“Abba Father” Not ‘Daddy God’

Believers today are frequently referring to God as “Papa” and “daddy” or “daddy God.” Every time I hear someone do that or read something they wrote on Facebook or in a blog that includes a reference to “daddy God” my spirit cringes. There is just something wrong with this “familiar” reference to God, our Heavenly Father.

Yes, I know that Jesus refers to His Heavenly Father as “Abba.” We see this in Mark 14:36 “And he said, “Abba, Father, all things are possible for you. Remove this cup from me. Yet not what I will, but what you will.”

And, I understand that if we translate this Aramaic word it is essentially equivalent to the English word “Daddy.” But, in the context of Jesus’ Words there is a respect and reverence for His Heavenly Father in the situation that is simply not conveyed by the English word ‘daddy’ and its regular use today. A literal translation of a word does not always correctly represent the full meaning and intention in a different time and a different culture.

We see the same reference to “Abba” in Paul’s writings

Romans 8:15 “For you did not receive the spirit of slavery to fall back into fear, but you have received the Spirit of adoption as sons, by whom we cry, “Abba! Father!”

Here Paul has chosen the word “Abba” which is an informal Aramaic term for Father that conveys a sense of intimacy. But, does the English terms “Daddy” or “Papa” convey the same sense of intimacy today? In this verse the context of the word ‘Abba’ conveys the sense of tenderness, dependence, and a relationship free of fear or anxiety.

Galatians 4:6 “And because you are sons, God has sent the Spirit of his Son into our hearts, crying, ‘Abba! Father!’”

Here it is a term of endearment, used by young children to speak to their earthly fathers. The word ‘Abba’ in Hebrew society contained a deep sense of respect and a recognition of family authority that the word “daddy” no longer conveys today. We live in a different time and a different culture than the one represented in the pages of the New Testament.

So, the word ‘Abba’ is a term that doesn’t actually mean “Daddy,” the way a lot of people will tell you and the way it is used today by many. You simply can’t take a Bible word out of its cultural and societal context and translate it into a current word and still manage to translate the full meaning behind the word in its original context.

Bible words are found in a social context. And, they were used in a cultural context. In the case of “Abba,” Jewish people living in that historical time and place would never have dreamed of using such a casual English term like ‘daddy’ as a means of parental address. This would be the case in both the relationship with their natural father as well as their Heavenly Father. It would have been the height of disrespect. ‘Abba’ represented so much more than the word ‘daddy’ does today.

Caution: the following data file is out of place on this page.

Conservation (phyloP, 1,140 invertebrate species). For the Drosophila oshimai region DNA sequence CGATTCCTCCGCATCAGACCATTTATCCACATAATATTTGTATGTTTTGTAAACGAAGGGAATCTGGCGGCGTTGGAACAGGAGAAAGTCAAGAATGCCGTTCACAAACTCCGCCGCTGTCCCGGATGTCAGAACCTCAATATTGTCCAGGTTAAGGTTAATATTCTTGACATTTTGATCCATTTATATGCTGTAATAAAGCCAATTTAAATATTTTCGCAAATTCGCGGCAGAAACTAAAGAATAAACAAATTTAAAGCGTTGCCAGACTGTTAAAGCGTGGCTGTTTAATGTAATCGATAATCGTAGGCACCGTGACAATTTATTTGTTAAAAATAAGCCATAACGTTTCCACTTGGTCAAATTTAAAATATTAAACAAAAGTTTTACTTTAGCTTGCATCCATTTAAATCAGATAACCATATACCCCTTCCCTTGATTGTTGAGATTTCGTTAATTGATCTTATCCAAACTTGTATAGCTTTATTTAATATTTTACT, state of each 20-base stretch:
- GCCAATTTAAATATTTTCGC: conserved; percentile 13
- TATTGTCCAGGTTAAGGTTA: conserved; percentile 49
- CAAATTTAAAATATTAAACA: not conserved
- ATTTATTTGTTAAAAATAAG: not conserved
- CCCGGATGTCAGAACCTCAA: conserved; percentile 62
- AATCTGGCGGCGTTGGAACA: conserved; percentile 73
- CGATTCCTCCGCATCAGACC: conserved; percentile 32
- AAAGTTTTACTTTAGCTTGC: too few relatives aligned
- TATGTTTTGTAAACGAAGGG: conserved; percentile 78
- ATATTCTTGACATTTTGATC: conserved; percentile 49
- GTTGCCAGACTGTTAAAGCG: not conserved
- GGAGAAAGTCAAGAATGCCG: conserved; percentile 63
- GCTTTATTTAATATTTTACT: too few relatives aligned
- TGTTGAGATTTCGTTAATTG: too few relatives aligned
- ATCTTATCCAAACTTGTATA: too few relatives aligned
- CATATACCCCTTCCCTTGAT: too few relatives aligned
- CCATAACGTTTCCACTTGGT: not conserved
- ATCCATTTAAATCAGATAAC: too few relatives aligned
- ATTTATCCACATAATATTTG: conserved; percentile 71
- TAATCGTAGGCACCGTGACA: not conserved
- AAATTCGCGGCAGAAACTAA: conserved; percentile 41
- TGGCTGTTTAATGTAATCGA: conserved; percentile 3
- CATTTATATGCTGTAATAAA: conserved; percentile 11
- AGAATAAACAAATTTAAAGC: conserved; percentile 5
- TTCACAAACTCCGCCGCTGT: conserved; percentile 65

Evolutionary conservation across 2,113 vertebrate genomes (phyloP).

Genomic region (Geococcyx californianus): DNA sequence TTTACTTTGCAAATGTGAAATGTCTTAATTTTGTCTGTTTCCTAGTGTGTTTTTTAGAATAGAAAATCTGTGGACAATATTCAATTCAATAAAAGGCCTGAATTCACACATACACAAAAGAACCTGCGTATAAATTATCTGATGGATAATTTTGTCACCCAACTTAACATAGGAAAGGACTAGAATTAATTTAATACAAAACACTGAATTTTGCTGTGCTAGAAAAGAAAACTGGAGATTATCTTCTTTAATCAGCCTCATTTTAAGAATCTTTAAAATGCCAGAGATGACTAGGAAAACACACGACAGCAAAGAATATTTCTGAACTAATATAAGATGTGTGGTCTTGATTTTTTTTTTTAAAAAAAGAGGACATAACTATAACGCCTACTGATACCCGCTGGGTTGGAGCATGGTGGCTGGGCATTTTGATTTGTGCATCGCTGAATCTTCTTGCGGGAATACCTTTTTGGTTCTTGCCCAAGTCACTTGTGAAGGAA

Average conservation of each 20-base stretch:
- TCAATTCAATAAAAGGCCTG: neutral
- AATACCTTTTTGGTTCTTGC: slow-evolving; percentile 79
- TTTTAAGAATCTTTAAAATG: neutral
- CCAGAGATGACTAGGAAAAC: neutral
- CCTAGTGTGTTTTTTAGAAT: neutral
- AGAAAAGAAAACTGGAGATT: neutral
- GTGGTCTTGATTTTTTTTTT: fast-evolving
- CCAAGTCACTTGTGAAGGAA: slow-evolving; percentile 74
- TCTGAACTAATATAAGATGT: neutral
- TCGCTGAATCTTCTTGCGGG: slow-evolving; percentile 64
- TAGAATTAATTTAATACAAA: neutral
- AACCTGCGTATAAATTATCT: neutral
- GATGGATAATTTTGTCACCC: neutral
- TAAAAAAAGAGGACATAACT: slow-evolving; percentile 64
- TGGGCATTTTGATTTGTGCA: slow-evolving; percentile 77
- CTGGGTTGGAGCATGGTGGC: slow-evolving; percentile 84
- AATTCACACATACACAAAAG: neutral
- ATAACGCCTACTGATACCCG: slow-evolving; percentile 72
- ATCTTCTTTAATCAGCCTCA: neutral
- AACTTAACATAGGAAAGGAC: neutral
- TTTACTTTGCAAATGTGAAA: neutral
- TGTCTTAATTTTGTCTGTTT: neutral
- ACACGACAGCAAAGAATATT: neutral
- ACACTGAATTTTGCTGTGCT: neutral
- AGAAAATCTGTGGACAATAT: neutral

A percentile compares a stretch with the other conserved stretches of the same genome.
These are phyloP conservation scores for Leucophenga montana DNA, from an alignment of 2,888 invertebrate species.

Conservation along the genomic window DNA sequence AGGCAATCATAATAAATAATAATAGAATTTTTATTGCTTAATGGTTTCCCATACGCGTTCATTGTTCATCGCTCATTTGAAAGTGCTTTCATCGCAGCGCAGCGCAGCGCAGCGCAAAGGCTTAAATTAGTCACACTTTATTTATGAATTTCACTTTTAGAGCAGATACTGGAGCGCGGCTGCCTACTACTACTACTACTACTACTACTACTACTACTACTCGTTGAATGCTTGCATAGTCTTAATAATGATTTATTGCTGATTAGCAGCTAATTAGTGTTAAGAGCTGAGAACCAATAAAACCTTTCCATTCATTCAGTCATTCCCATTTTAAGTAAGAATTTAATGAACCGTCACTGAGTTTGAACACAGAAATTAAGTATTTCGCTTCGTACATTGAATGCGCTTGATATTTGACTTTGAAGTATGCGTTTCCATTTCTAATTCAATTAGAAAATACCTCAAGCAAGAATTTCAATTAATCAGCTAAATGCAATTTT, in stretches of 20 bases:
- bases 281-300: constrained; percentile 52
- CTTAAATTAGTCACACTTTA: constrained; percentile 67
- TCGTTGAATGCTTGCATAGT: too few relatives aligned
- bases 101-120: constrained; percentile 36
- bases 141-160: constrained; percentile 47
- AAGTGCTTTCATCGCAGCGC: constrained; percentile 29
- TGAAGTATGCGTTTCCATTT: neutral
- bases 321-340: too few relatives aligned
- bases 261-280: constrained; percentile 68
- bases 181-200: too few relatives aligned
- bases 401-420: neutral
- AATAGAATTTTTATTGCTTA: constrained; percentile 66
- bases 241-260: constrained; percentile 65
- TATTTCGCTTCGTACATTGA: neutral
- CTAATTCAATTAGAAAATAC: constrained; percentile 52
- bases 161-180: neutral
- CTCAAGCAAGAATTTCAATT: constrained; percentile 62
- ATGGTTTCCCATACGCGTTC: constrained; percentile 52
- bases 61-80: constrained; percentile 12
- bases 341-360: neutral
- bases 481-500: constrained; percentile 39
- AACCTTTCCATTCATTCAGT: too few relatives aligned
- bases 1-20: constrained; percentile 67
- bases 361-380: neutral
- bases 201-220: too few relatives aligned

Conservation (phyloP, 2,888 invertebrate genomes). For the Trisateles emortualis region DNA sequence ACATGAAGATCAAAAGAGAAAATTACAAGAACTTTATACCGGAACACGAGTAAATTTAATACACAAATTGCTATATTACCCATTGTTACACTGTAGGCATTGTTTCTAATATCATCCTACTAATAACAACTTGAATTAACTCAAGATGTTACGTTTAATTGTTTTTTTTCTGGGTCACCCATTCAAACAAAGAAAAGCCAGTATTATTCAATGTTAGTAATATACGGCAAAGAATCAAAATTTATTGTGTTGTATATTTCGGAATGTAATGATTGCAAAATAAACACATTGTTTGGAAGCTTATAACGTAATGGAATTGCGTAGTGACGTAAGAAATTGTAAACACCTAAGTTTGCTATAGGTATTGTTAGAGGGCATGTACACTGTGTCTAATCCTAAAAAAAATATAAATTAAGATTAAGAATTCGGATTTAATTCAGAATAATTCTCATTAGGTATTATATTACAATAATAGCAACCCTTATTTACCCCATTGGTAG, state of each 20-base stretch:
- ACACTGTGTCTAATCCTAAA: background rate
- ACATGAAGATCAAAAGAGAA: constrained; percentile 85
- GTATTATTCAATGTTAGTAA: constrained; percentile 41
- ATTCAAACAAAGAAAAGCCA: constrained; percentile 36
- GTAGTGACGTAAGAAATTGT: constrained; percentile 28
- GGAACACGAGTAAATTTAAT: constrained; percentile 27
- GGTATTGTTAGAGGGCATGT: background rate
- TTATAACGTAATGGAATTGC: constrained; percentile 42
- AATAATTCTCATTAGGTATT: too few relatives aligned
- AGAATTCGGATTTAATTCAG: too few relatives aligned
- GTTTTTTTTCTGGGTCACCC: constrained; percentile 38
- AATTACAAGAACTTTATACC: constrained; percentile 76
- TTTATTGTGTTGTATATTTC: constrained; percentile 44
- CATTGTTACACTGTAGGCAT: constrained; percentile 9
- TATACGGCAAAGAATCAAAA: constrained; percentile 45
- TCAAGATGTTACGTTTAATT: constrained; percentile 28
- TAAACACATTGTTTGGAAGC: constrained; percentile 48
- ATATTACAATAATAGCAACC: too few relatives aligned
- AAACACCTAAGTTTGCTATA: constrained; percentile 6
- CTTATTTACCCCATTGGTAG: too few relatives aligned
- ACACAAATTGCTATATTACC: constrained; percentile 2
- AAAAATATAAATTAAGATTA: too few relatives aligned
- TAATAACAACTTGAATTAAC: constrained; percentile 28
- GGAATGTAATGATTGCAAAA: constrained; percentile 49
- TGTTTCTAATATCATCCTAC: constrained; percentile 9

Our term “daddy” in our cultural context lacks the sense of respect and reverence that a person in Biblical days using the word “Abba” would be sensing and feeling. Our English word ‘daddy’ is too informal and does not represent the biblical understanding of ‘Abba’ properly.

Biblically, while ‘Abba’ does connote a level of family intimacy, it sends up more of the idea that “my dad can beat up your dad,” and that our Heavenly Father is not caught off guard or pushed around by anything that seems too big or oversized for us, no matter what it is we are facing in life. Again, ‘Abba’ is a term representing His power, His position, His ability, His authority, and our respect for His constant and wonderful care. And in our culture today, generally the word ‘daddy’ does not bring to mind the respect, reverence and authority that the original word ‘Abba’ did for the early believers. “Daddy’ is simply too familiar and somewhat disrespectful when referring to our Heavenly Father.

So, my point, is that ‘Abba’ is a term that does not actually mean “Daddy,” the way a lot of people will tell you. “Daddy” is simply too casual a word to use in the context of referring to “Abba” as understood biblically. Word for word replacement – Aramaic to English – simply does not do justice to the meaning and context of the original word.

So, as you may have figured out by now, you will not hear me refer to my Heavenly Father as “Daddy.” With deep respect and awe I call Him “Abba Father.”